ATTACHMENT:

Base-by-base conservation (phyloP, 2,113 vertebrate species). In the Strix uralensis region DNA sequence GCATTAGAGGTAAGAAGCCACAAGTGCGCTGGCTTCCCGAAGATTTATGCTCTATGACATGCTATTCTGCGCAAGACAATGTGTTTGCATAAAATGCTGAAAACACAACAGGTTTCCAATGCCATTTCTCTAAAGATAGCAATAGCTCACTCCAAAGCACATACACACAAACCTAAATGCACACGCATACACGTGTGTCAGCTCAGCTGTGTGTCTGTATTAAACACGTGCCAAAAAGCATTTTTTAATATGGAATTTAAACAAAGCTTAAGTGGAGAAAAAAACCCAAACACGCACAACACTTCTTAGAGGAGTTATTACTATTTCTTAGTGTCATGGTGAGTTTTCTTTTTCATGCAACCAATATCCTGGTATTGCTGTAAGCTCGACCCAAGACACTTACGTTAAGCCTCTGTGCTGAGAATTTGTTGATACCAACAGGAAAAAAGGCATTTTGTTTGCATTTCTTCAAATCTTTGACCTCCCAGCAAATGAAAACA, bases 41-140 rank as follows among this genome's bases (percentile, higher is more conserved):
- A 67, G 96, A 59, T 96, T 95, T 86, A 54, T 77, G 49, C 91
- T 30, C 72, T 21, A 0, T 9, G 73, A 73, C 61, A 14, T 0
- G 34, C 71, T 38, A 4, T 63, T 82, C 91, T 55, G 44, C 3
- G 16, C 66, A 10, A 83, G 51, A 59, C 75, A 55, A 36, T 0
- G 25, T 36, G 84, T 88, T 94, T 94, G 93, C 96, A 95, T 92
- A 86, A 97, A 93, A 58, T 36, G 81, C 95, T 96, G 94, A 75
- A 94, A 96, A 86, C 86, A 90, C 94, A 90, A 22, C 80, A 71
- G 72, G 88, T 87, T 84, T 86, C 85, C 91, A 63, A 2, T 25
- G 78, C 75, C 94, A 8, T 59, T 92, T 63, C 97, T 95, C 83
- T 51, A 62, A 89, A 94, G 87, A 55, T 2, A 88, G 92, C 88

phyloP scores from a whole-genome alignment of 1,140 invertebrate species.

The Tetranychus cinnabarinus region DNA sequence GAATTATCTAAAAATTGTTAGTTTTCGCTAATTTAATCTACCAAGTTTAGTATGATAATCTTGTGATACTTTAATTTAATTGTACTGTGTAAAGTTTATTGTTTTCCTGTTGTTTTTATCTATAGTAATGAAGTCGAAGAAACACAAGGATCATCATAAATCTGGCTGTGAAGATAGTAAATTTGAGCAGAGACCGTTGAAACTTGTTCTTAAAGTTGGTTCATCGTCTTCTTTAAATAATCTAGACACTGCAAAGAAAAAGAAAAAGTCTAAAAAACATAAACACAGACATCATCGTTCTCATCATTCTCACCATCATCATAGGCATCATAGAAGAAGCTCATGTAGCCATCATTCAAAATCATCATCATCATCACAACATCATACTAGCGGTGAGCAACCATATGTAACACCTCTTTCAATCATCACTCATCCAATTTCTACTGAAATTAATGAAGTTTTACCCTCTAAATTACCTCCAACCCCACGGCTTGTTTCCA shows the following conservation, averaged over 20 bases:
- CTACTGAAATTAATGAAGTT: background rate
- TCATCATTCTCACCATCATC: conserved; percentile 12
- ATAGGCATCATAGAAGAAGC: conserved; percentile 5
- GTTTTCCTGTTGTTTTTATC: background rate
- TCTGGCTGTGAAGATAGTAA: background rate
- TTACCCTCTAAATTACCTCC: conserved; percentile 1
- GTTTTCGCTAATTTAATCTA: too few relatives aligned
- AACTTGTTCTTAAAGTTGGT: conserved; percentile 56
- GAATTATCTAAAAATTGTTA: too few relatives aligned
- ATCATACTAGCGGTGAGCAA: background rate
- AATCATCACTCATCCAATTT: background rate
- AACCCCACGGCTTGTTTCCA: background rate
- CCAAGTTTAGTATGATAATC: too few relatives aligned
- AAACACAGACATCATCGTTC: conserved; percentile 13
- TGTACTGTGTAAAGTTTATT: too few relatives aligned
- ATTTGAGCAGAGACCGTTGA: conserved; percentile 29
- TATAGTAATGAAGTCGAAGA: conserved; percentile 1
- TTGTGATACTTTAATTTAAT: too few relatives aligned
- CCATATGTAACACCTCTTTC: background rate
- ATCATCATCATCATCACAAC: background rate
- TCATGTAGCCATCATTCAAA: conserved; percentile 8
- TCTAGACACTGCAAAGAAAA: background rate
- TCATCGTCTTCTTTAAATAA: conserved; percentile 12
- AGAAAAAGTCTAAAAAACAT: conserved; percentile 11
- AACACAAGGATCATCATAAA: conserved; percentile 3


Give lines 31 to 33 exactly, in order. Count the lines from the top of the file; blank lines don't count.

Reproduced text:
- TTGTGATACTTTAATTTAAT: too few relatives aligned
- CCATATGTAACACCTCTTTC: background rate
- ATCATCATCATCATCACAAC: background rate